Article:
164 F.3d 1029 (6th Cir. 1999), 97-4321, In re Hindenlang
|Citation:||164 F.3d 1029|
|Party Name:||41 Collier Bankr.Cas.2d 351, In re William C. HINDENLANG, Debtor. United States of America, Appellant, v. William C. Hindenlang, Appellee.|
|Case Date:||January 22, 1999|
|Court:||United States Courts of Appeals, Court of Appeals for the Sixth Circuit|
Argued Oct. 30, 1998.
[Copyrighted Material Omitted]
Robert W. Metzler (argued and briefed), Kenneth L. Greene (briefed), U.S. Department of Justice, Appellate Section Tax Division, Washington, D.C., for Appellant.
William B. Fecher (argued and briefed), Alan J. Statman (briefed), Reisenfeld & Statman, Cincinnati, Ohio, for Appellee.
Before: DAUGHTREY and MOORE, Circuit Judges; COHN, [*] District Judge.
MOORE, Circuit Judge.
William C. Hindenlang, a Chapter 7 debtor in bankruptcy, seeks to discharge certain federal tax liabilities under 11 U.S.C. § 727. The United States argues that Hindenlang falls under the exceptions to discharge provision in 11 U.S.C. § 523(a)(1)(B), which prohibits discharge of taxes for which the debtor did not file a return. Here, Hindenlang filed Forms 1040 only after the Internal Revenue Service ("IRS") had calculated its own assessment of Hindenlang's liability by its authority under 26 U.S.C. § 6201, after which Hindenlang's late-filed forms served no purpose under tax law, and therefore the United States argues that his Forms 1040 were no longer "returns" under § 523(a)(1)(B). The district court ruled in favor of Hindenlang. We hold that Hindenlang's Forms 1040 were not returns, and we therefore REVERSE the judgment of the district court.
I. FACTS AND PROCEDURE
The basic facts are not in dispute. William Hindenlang did not file federal income tax returns for years 1985 through 1988. The IRS sent Hindenlang notice of proposed deficiency letters ("thirty-day letters") for years 1985 through 1987 in April of 1990, and one such letter for the 1988 taxable year in December of 1990. When the debtor did not consent to the proposed liability, the IRS prepared substitute returns ("Substitutes for Returns" or "SFRs") for the relevant years and sent them to Hindenlang. See 26 U.S.C. § 6020(b). Again Hindenlang neither responded to nor executed the SFRs, leading the IRS to send out formal notice of deficiency letters ("ninety-day letters"). 1 Hindenlang did not file a petition in the Tax Court challenging any of these deficiency notices. Therefore, in 1991, after waiting the statutorily prescribed ninety days, the IRS assessed the deficiencies against Hindenlang.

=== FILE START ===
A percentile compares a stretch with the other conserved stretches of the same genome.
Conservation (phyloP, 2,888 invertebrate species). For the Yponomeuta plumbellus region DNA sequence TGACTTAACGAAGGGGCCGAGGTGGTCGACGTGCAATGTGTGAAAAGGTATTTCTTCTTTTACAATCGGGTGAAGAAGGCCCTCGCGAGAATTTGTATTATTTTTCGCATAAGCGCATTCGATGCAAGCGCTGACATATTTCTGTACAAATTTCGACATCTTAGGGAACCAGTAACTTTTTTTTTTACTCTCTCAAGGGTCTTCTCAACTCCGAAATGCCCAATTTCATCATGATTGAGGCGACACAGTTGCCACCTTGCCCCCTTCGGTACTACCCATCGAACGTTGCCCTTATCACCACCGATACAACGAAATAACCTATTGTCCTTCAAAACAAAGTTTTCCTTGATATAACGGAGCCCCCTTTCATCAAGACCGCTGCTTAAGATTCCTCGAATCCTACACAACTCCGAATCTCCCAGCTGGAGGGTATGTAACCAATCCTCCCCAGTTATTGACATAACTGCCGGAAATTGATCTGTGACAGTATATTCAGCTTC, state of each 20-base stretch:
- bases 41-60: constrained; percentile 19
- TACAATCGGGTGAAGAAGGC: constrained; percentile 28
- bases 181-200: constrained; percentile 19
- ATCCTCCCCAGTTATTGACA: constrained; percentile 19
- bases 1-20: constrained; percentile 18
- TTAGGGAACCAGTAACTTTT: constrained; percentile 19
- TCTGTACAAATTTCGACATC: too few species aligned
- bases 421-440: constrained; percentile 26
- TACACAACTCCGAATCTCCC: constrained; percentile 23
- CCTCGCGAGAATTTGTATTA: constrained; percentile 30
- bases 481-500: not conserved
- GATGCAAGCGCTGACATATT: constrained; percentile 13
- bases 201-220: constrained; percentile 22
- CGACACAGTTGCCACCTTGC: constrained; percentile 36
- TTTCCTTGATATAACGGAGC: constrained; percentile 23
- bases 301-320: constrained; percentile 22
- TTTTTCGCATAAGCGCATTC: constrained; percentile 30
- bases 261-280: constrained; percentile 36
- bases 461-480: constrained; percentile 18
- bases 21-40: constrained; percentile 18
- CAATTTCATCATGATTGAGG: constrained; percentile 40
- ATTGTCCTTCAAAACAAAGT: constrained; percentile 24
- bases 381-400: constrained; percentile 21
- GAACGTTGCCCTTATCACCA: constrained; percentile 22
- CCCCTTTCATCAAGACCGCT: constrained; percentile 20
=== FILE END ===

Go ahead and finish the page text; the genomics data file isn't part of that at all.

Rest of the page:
Finally, in 1993, two years after assessment, Hindenlang sent the IRS what was purported to be individual income tax returns for the years in question. 2 Hindenlang used the proper Forms 1040, see 26 C.F.R. § 1.6012-1(a)(6), and calculated the taxes substantially the same as in the SFRs previously prepared by the IRS. Hindenlang still did not pay any of the deficiencies.
On January 22, 1996, Hindenlang filed a Chapter 7 bankruptcy petition. He then instituted an adversary proceeding seeking a bankruptcy court determination that the tax liability in question was dischargeable pursuant to 11 U.S.C. § 727(a). 3 Both parties moved for summary judgment. The bankruptcy court granted summary judgment to Hindenlang, and the district court affirmed. See United States v. Hindenlang (In re Hindenlang ), 214 B.R. 847 (S.D.Ohio 1997).
Bankruptcy court orders granting summary judgment are final appealable orders and are reviewable by the district court. See Oakland Gin Co. v. Marlow (In re Julien Company ), 44 F.3d 426, 428 (6th Cir.1995). We have jurisdiction over bankruptcy appeals pursuant to 28 U.S.C. § 158(d), which authorizes appellate jurisdiction over final
decisions of the district courts that reviewed bankruptcy court determinations pursuant to § 158(a).
Standard of Review
The issue of whether Forms 1040 filed after the IRS has made an assessment can constitute returns for purposes of § 523(a)(1)(B) is a question of law, to be reviewed de novo. See Wesbanco Bank Barnesville v. Rafoth (In re Baker & Getty Fin. Servs.), 106 F.3d 1255, 1259 (6th Cir.), cert. denied, --- U.S. ----, 118 S.Ct. 65, 139 L.Ed.2d 27 (1997). For purposes of summary judgment, this court must consider all the relevant facts in a light most favorable to the nonmoving party and determine whether the movant must prevail as a matter of law. See General Elec. Co. v. G. Siempelkamp GmbH & Co., 29 F.3d 1095, 1097 (6th Cir.1994). There are no material disputed fact issues in this case, so we proceed to the legal issue.
Definition of Return Under § 523(a)(1)
The issue in this case is the meaning of the word "return" under § 523(a)(1) of the Bankruptcy Code. The section reads:
(a) A discharge under section 727 ... of this title does not discharge an individual debtor from any debt--
(1) for a tax or a customs duty--
(A) of the kind and for the periods specified in section 507(a)(2) or 507(a)(8) of this title, whether or not a claim for such tax was filed or allowed;
(B) with respect to which a return, if required--
(i) was not filed; or
(ii) was filed after the date on which such return was last due, under applicable law or under any extension, and after two years before the date of the filing of the petition; or
(C) with respect to which the debtor made a fraudulent return or willfully attempted in any manner to evade or defeat such tax.
11 U.S.C. § 523(a)(1) (emphasis added).
Under this provision, when a debtor files for bankruptcy, "tax on or measured by income or gross receipts" for the last three taxable years is not dischargeable. See 11 U.S.C. §§ 507(a)(8)(A), 523(a)(1)(A). Furthermore, only taxes for which a return was filed more than two years before the petition for bankruptcy are dischargeable. See § 523(a)(1)(B)(ii). Finally, if "the debtor made a fraudulent...
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